Darlinghurst Theatre Company presents the world premiere of new Australian work Remembering Pirates by Christopher Harley. Directed by Iain Sinclair, this production is bound to captivate.

14445158_10154567062667171_1940867807173840348_oThe children in J.M. Barrie’s original Peter Pan have grown up. They’re living lives devoid of magic and adventure. Wendy is unhappily married, John is a history teacher and Michael has disappeared. Wendy and John remember a time when life was simple, when sticks were swords and pirates were the enemy. They’ve both been holding on to hope since their bother went missing, but Wendy’s version of events differs from John’s. He doesn’t want to let go of those childhood games and adventures, while she wants nothing more than to forget.

Harley’s play is a dark retelling of Barrie’s original story of the boy who never grew up. A far cry from the lighthearted, sanitised Disney version we’ve come to know. This understated production is rife with tension from beginning to end, and offers some beautiful performances.

14434953_10154567061852171_3403988077197434063_oEmma Palmer as Wendy is magnetic. Her moving performance is nuanced and full of complexities. Palmer finds a stunning depth of emotion in her character that is entirely believable.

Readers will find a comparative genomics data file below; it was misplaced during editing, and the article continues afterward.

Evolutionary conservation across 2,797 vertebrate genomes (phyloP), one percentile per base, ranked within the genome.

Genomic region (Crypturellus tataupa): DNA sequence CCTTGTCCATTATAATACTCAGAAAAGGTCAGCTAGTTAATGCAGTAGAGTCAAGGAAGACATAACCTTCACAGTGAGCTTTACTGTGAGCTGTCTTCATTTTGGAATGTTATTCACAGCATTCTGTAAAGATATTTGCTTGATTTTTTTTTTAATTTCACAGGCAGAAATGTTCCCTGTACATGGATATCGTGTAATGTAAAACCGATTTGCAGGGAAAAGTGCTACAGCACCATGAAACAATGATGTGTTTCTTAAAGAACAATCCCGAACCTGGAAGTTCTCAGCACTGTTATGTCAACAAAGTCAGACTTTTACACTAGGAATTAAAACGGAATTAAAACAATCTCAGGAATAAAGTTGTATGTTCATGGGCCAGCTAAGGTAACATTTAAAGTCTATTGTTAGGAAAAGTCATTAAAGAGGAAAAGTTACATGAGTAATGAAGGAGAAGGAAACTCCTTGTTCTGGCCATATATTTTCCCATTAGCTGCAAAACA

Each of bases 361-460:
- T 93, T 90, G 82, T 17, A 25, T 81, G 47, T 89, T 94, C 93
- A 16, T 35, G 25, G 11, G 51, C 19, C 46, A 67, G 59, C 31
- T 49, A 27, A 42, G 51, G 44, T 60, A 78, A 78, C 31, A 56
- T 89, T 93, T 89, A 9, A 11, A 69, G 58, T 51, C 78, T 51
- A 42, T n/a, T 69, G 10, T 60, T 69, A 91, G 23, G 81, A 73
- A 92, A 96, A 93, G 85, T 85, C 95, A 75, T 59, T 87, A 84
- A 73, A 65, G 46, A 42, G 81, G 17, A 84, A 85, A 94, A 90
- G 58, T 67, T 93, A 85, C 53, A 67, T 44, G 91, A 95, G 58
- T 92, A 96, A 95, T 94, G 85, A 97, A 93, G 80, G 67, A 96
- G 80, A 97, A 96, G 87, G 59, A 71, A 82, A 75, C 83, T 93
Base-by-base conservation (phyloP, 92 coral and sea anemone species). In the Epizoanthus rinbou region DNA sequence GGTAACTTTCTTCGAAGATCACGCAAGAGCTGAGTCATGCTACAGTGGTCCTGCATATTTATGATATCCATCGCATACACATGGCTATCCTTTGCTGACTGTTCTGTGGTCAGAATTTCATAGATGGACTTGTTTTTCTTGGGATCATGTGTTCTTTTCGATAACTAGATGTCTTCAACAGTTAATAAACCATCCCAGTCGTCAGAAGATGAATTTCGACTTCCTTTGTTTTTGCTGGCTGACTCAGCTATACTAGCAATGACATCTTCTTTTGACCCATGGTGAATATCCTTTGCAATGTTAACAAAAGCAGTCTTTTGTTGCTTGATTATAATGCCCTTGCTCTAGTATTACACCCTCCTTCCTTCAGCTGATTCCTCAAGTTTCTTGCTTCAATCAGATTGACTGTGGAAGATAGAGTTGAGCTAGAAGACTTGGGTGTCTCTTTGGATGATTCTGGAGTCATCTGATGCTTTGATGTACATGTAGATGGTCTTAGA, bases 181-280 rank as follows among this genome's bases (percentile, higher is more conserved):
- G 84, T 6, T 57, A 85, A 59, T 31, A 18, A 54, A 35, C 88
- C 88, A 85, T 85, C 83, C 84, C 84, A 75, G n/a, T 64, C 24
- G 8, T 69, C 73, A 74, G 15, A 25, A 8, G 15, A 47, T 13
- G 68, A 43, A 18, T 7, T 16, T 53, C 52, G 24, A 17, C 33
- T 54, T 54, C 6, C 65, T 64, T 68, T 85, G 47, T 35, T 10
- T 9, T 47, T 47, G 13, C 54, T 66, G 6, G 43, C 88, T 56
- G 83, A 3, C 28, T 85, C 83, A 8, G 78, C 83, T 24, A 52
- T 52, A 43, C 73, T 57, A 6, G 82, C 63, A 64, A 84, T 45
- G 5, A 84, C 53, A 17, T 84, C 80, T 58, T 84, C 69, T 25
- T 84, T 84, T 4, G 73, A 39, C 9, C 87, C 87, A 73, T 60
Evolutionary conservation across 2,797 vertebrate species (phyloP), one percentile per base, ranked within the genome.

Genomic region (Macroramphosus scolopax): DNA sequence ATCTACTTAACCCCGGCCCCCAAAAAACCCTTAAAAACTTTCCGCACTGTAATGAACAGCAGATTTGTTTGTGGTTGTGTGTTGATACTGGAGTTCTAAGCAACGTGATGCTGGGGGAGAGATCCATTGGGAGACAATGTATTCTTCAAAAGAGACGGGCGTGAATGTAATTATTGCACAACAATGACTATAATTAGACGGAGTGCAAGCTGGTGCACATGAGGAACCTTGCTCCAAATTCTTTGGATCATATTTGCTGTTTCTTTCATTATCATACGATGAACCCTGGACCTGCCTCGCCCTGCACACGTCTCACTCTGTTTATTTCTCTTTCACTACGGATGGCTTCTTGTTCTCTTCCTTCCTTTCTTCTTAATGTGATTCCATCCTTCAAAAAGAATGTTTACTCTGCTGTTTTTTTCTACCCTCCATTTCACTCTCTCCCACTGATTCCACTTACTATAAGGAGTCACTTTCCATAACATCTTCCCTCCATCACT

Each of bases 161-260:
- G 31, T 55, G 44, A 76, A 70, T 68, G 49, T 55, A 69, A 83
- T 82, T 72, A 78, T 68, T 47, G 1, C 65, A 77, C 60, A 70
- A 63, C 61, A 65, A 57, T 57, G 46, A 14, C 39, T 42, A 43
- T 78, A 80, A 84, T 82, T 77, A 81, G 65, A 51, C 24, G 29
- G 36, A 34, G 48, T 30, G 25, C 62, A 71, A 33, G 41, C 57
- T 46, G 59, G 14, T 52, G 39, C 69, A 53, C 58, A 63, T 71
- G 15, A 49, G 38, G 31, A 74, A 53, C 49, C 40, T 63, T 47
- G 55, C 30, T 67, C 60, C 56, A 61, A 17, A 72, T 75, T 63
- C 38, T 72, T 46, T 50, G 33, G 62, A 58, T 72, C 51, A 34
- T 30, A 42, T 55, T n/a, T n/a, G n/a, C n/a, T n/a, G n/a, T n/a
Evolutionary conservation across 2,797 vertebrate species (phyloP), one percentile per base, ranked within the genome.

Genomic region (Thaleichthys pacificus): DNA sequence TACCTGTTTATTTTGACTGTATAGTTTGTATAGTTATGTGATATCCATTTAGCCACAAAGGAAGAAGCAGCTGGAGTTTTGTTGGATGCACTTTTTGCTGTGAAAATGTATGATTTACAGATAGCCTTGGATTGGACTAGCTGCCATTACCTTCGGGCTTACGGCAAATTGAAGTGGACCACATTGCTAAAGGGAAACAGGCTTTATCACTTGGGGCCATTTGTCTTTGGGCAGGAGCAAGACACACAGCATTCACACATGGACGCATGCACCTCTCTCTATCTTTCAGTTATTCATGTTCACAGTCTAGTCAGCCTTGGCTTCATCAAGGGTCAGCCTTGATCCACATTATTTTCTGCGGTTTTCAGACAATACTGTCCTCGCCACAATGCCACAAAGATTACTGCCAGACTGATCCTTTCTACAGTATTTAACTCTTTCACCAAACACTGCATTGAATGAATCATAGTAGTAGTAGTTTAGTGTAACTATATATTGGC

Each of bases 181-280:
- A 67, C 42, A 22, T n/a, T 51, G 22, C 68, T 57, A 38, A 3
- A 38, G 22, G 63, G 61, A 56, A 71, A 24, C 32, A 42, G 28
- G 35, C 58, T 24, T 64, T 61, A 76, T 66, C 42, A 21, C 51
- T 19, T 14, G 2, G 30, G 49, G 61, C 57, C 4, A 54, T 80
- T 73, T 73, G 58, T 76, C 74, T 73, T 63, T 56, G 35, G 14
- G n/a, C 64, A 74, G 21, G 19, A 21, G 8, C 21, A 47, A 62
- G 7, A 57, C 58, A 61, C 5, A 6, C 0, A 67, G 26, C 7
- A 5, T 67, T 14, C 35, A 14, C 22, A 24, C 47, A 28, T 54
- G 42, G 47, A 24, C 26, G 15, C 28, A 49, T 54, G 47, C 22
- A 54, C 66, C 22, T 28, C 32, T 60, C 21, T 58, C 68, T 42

As John, Simon London is steadfast. He finds a lovely balance between childish optimism and adult cynicism, and displays exceptional comic timing.

Stephen Multari, Robert Alexander and Fraser Crane support. Multari as Wendy’s husband Richard doesn’t quite hit his stride, and feels a little stilted. Alexander does well in the difficult role of senile Mr Darling, and Crane as Peter Pan brings a nice energy to the stage.

14362501_10154567060802171_6228425663401706719_oSet design by Alicia Clements is highly effective: a simple set-up with two chairs, two doors, one wall and billowing curtains. Lit stunningly by Daniel Barber, this simplicity allows Harley’s words to transport us freely.

Remembering Pirates is about memories. It questions their importance, how they shape our lives, how they morph as they fade, when we should let them go. It also explores the dangerous reality that two people can remember the same event very differently. It’s a thrilling play that captivates until its climactic end, and this production of it shouldn’t be missed.

Alana Kaye – Theatre Now

 


!Book Tickets

Remembering Pirates

16 Sep – 16 Oct 2016


By Christopher Harley